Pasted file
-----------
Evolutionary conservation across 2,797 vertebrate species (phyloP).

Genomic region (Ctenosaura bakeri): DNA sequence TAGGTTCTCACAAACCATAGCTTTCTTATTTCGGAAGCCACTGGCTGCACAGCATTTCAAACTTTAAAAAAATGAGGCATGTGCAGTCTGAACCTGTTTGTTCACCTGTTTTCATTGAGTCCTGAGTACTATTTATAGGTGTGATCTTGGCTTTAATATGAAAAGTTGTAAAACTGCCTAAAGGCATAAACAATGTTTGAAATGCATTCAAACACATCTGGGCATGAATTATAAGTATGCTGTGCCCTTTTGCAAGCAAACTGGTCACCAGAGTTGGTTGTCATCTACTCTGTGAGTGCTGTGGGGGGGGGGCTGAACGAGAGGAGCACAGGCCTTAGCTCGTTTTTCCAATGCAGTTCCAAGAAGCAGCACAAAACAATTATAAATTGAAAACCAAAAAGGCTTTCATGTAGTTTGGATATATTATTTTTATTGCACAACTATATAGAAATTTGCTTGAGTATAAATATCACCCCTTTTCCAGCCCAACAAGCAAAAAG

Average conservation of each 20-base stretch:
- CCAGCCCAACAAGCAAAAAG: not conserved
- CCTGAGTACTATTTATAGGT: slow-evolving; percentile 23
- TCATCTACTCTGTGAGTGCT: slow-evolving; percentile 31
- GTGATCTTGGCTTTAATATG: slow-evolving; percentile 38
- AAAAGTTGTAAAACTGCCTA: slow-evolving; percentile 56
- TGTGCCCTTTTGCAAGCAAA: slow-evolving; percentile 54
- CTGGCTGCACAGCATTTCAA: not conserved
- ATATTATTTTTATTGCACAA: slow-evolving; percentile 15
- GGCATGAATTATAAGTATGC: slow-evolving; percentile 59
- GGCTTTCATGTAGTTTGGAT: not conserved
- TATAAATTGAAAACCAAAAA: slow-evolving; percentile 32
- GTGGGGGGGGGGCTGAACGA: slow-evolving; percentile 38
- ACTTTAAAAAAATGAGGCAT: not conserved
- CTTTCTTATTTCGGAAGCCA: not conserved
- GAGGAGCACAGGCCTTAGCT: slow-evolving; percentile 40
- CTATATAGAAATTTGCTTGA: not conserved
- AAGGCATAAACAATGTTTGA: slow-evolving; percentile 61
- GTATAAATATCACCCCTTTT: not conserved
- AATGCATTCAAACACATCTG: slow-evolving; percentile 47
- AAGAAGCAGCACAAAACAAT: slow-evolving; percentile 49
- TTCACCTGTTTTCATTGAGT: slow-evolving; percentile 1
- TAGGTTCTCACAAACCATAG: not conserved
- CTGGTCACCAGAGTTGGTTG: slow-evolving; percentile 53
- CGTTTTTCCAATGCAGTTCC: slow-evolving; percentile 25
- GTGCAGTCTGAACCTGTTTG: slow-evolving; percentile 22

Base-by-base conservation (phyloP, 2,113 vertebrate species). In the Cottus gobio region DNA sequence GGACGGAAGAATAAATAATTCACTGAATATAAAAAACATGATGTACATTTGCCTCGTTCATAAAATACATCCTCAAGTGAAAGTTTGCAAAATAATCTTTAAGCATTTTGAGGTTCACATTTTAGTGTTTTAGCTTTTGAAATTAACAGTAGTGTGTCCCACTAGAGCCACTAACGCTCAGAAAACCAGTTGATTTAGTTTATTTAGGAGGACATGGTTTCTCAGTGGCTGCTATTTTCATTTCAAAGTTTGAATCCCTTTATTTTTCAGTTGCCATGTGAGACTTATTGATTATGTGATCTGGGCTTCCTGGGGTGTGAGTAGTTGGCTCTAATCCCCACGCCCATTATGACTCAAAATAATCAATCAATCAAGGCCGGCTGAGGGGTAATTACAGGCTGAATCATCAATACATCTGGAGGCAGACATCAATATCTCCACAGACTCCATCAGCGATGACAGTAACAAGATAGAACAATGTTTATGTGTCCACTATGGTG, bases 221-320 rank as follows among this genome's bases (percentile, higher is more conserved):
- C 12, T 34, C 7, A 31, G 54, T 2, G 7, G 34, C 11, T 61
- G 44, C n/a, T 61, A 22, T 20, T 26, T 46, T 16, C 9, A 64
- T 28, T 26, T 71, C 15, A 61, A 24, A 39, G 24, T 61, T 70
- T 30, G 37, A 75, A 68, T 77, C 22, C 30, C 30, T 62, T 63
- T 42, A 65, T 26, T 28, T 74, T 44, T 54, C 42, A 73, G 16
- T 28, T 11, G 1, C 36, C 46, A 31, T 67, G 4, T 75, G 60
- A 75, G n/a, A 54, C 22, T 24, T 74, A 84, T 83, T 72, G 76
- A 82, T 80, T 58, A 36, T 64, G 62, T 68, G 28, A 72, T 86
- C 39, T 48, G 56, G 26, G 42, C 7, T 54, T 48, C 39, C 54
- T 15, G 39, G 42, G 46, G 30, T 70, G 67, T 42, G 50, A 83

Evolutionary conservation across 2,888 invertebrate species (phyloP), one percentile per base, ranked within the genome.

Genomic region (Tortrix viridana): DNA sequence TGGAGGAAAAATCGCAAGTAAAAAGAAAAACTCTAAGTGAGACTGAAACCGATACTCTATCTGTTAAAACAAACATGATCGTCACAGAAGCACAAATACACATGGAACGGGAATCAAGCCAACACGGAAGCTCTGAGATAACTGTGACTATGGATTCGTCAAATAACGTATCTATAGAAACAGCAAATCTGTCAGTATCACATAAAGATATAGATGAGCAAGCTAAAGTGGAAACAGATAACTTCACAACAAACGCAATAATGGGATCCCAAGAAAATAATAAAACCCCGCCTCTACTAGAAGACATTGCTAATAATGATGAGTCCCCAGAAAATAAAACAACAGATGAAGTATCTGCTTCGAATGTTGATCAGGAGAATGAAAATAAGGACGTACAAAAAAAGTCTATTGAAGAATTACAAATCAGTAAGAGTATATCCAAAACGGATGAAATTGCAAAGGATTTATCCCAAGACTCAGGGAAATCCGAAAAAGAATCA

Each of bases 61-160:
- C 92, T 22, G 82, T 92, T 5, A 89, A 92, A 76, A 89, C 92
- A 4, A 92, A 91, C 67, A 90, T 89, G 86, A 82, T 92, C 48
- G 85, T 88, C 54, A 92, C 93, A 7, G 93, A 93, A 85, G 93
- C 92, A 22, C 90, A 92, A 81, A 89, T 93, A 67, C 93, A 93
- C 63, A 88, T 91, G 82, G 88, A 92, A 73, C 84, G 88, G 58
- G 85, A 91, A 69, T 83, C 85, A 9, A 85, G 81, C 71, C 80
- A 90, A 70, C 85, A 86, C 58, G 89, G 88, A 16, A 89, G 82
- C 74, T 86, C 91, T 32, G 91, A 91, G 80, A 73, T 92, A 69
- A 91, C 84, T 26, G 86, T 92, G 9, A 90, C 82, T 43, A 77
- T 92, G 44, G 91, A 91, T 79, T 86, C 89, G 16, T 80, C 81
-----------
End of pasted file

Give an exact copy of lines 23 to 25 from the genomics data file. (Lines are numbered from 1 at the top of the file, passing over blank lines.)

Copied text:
- AAGAAGCAGCACAAAACAAT: slow-evolving; percentile 49
- TTCACCTGTTTTCATTGAGT: slow-evolving; percentile 1
- TAGGTTCTCACAAACCATAG: not conserved